Relationships, social networks and the emergence of recovery-based river management: implications for practice and policy

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4 Citations (Scopus)


Sustainable, science-based freshwater-ecosystem management requires strong and integrated systems and policies for governance and knowledge management. Often the focus is on availability of technical information, whereas deeper knowledge development, sharing and implementation also require social networks that cross disciplinary and organisational boundaries. This research investigated emergence and development of river-rehabilitation practices based on principles of geomorphic river recovery through periods of institutional, political and policy change. Document analysis and oral testimony indicated that informal or emergent social networks, forming communities of practice, have been critical for developing, sharing and implementing river-recovery principles through these phases of change. However, social networks and the tacit knowledge held by networks and individuals are insecure and may be vulnerable to loss if investments are not made in relationships and the ‘relational resources’ that provide resilience during periods of change. We see social relationships as critical to realisation of integrative, science-based freshwater-ecosystem management and governance in the long term and across local, state, national and international scales. This must be supported by policy that recognises the value of cross-organisational connection and provides institutional stability, while offering sufficient flexibility and openness for collaborative and adaptive governance in management of freshwater ecosystems.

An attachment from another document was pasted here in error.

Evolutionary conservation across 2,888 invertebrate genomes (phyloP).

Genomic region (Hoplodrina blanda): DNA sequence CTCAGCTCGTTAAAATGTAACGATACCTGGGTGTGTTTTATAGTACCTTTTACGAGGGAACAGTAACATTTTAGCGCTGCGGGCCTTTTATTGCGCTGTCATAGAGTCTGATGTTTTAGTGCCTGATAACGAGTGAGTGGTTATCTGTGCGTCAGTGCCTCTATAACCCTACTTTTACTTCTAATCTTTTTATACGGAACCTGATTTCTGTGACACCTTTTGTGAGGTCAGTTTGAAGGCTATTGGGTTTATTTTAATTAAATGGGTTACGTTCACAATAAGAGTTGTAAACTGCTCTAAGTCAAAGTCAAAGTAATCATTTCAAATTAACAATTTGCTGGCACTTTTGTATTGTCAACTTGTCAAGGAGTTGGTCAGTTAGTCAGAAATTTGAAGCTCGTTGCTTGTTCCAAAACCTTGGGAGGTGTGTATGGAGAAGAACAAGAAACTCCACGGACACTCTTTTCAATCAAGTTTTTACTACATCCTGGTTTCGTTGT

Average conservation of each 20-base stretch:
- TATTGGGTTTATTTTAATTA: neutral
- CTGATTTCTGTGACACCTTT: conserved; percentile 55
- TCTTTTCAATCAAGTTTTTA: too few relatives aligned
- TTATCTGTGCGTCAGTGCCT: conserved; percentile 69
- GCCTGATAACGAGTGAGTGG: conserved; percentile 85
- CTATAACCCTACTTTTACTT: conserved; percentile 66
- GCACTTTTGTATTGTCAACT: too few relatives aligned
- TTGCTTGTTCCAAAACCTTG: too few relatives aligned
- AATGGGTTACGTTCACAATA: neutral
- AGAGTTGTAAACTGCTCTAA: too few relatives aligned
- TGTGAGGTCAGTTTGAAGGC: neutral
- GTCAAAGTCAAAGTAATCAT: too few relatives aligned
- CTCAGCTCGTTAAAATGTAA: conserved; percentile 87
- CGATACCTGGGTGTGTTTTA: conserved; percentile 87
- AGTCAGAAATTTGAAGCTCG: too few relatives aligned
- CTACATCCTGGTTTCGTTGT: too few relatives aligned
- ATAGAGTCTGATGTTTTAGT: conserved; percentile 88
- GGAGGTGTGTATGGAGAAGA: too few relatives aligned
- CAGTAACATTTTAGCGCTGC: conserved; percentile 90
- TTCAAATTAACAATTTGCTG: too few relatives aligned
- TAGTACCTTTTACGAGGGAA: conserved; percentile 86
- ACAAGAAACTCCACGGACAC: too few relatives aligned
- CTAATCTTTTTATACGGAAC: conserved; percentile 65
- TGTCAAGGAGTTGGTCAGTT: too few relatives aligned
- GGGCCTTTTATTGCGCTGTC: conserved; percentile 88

Original languageEnglish
Pages (from-to)481-492
Number of pages12
JournalMarine and Freshwater Research
Issue number4
Early online date2 Sep 2020
Publication statusPublished - 2021


  • communities of practice
  • geomorphology
  • governance
  • institutional change
  • river recovery
  • social capital


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